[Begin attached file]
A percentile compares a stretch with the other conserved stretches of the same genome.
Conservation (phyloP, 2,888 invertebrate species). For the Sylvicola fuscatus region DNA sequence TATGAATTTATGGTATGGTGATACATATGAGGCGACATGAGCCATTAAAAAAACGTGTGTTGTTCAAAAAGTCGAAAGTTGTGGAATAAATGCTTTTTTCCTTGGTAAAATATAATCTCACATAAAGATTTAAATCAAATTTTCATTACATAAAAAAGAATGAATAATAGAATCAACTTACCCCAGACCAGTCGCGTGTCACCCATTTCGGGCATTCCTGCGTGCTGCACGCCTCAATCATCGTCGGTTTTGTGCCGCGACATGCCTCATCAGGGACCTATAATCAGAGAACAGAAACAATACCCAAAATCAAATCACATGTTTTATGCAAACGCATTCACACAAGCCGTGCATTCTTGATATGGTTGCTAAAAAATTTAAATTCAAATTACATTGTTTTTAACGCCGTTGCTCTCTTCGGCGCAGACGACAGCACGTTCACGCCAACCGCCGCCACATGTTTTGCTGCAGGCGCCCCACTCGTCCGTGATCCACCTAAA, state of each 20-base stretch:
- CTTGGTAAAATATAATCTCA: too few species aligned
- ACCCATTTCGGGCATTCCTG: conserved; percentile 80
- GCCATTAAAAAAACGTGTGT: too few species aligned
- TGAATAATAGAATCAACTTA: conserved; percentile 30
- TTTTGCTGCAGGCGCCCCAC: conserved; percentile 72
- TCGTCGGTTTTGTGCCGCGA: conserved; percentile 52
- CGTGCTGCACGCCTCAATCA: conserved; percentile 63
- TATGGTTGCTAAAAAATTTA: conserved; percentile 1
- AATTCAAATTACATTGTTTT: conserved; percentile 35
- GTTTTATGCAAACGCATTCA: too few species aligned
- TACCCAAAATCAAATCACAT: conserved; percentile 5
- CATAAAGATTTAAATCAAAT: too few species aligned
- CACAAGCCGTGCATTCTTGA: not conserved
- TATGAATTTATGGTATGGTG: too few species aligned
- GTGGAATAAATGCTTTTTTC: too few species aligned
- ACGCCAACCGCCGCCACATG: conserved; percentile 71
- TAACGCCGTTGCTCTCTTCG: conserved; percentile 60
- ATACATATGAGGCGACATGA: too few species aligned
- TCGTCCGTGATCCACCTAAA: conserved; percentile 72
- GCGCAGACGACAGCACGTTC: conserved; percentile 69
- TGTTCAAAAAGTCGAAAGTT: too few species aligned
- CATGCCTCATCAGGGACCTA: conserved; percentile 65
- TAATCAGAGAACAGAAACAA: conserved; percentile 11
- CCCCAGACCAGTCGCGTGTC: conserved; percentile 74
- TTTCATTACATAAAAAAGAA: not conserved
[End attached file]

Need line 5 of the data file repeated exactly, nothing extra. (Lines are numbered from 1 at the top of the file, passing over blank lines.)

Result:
- GCCATTAAAAAAACGTGTGT: too few species aligned